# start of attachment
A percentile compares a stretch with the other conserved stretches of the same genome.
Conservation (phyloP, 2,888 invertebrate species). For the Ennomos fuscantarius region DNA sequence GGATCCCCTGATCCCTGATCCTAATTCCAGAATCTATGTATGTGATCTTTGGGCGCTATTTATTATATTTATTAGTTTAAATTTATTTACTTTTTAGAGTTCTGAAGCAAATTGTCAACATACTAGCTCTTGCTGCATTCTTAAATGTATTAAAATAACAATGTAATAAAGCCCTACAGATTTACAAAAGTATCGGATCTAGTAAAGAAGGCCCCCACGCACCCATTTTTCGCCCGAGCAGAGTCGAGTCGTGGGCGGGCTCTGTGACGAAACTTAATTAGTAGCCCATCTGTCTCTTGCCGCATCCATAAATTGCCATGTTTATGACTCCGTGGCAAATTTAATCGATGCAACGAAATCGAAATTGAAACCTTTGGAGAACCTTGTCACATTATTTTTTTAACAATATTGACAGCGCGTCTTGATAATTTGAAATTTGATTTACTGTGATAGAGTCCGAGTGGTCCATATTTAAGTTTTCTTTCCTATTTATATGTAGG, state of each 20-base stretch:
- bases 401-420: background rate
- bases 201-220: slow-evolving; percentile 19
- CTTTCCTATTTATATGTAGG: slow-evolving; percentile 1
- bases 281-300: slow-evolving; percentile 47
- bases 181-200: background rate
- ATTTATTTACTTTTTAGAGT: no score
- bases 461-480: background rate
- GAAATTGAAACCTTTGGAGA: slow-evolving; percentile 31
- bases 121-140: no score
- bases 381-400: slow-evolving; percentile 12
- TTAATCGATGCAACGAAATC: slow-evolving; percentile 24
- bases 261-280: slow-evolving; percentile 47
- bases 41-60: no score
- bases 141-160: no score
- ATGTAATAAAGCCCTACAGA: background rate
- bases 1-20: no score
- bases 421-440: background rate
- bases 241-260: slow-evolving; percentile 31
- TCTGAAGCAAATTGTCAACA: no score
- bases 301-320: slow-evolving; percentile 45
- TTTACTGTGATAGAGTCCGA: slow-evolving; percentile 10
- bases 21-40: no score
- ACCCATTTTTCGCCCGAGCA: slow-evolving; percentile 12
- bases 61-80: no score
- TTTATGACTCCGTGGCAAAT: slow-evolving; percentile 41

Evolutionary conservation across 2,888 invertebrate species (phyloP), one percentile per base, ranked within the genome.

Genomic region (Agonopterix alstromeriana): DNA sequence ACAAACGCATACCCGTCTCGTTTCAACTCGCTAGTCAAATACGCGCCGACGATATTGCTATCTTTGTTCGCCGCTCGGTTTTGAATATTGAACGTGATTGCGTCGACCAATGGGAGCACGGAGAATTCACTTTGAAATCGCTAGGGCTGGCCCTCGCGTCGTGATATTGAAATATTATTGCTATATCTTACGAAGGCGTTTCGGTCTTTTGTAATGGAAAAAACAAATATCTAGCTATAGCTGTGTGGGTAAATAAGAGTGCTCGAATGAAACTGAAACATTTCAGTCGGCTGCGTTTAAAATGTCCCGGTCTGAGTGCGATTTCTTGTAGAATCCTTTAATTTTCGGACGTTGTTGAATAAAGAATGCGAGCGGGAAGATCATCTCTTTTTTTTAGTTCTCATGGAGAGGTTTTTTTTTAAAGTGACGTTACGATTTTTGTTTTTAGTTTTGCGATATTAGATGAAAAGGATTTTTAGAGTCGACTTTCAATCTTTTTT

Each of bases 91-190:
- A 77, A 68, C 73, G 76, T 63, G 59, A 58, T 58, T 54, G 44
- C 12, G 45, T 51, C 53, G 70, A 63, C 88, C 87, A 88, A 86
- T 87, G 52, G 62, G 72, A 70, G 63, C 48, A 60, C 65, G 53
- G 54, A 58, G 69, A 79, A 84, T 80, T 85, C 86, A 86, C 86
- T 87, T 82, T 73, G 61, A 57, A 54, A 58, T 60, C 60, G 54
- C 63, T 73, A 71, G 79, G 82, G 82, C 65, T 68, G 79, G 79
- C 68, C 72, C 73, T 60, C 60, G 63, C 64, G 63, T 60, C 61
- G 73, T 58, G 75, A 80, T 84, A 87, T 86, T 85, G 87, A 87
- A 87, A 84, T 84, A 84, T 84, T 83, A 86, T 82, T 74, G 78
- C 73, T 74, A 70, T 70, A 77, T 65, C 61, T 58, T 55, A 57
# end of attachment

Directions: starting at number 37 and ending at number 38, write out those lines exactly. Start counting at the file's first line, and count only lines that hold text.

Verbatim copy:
- C 68, C 72, C 73, T 60, C 60, G 63, C 64, G 63, T 60, C 61
- G 73, T 58, G 75, A 80, T 84, A 87, T 86, T 85, G 87, A 87